If there is one way Lean can help startups, it is to provide guidance or “Lean inspiration” from the very beginning and prevent them reproducing the same mistakes of long-established companies.
Most established businesses are built on an outdated model in most cases: the mass production of low variety products, regardless of the actual reality of their business.
This model is characterized among other things by:
- an organization built on functional silos
- hypertrophy of overhead functions called “support”
- a pyramidal hierarchical structure
- an obsession about lowest unit cost
- seeking economies of scale
This set of characteristics influenced the structure, management procedures and the rules of the organization.
Yet most startups are preparing to face a demanding market awaiting highly customized products in small volumes, possibly with specific additional services. They may go for pure services e.g. mobile apps, something relatively new compared to established businesses settled before the Internet or mobile phones even existed.
Consumption patterns have greatly changed. Owning something in full property is no longer the single or even principal modality in some cases, think about pay per view, download on demand, rental, subscription and freemium for example.
Thus, a business in creation must adopt a structure fit for the different upcoming challenges:
- customer satisfaction, which notably includes timely access to services they request; pre-sale consulting, delivery, after-sales service, installation assistance and / or operation, maintenance, etc.
- the satisfaction of stakeholders, the partners, suppliers, investors, employees, possibly residents, local authorities, etc.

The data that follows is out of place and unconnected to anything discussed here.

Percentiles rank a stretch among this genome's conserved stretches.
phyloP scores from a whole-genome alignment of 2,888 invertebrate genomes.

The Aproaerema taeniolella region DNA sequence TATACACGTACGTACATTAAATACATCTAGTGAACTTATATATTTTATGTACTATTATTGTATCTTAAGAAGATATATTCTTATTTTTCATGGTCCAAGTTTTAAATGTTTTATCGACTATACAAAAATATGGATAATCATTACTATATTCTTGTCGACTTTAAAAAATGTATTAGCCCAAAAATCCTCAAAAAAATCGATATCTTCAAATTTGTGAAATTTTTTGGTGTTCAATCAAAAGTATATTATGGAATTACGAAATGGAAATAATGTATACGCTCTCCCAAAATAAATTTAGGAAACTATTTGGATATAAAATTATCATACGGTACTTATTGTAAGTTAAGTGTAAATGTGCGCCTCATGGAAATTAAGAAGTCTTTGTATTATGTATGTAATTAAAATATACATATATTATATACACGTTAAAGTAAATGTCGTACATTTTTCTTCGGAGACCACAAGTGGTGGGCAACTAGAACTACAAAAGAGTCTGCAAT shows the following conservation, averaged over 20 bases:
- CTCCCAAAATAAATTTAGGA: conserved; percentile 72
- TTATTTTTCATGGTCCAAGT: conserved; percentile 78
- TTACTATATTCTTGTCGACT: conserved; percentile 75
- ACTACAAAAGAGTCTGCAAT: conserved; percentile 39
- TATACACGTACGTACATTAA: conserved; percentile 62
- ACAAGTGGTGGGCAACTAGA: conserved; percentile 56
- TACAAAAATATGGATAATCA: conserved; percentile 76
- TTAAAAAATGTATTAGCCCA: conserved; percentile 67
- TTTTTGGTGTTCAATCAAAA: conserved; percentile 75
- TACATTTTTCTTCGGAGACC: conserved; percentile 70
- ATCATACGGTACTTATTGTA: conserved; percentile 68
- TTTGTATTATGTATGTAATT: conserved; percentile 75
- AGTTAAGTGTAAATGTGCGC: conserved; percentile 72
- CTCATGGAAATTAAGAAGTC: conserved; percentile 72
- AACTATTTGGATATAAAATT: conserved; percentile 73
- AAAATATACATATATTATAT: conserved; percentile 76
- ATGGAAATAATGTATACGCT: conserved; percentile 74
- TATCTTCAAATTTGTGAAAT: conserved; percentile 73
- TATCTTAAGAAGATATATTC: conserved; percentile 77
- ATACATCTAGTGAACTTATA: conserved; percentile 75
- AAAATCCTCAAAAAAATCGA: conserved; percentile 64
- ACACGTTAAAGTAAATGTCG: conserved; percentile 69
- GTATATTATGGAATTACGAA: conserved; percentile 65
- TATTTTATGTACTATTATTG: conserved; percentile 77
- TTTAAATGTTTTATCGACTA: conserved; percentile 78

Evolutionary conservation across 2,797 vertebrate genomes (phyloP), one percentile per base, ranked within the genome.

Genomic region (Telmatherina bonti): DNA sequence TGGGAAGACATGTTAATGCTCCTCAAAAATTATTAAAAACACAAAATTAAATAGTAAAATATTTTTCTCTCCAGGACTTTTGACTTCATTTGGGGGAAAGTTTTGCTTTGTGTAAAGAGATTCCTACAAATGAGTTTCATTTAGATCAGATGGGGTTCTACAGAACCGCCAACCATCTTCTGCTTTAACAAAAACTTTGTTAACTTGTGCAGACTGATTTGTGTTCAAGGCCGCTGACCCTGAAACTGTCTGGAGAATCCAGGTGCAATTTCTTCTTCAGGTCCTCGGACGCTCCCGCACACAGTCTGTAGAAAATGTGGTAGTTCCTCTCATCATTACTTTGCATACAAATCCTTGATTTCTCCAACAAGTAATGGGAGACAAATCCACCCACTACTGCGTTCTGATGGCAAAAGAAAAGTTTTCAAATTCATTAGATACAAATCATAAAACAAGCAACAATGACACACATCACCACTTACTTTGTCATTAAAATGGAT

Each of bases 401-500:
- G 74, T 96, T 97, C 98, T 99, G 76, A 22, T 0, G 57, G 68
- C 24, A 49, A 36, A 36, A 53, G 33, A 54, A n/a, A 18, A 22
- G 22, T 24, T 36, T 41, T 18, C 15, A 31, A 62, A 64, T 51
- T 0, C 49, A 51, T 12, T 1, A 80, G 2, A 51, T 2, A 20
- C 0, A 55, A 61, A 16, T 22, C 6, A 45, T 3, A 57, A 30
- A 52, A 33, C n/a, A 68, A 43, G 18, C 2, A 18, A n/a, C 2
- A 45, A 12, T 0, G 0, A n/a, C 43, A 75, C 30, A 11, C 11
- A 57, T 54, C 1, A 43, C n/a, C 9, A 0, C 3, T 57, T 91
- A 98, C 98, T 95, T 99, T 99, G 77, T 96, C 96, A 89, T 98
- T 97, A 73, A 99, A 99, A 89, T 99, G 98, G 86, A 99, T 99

- the satisfaction of regulatory and legal requirements, including tax, accounting, social, etc.
and all this in a sustainable way.
This structure will evolve over time, because the requirements are not the same depending on the size of the company, its markets and business volumes.
It starts with thinking in terms of value-creation flows rather than operational subdivisions. It is often related to as “value chains” or “value streams” that are built specifically to quickly deliver the value expected by customers, without being disturbed nor burdened by artificial , expensive “additions”, without significant contribution to value creation.
The examples which we can think of are:
- tending over complicated dashboards and lengthy reports
- installing quality controls to filter and retain defective products
- granting statutory functions, well paid but non-contributory
- multiplying hierarchical levels
Experience shows that once such structures are in place, holders, beneficiaries and “supporters” will find ways and means to justify their continuation and even strengthening them, this is Parkinson’s Law.
It is therefore easier to be vigilant and to control the development of such (often called supporting) functions:
- put in place only what it is a strictly necessary condition for the satisfaction of non-negotiable demands or requirements, by customers, markets or regulation
- keep them “minimum” from the start rather than fighting desperately to restrict them later
- do not hesitate to dismantle or convert them if the original requirement disappears or can be satisfied by a more flexible, more efficient or cheaper alternative
>Move on to part two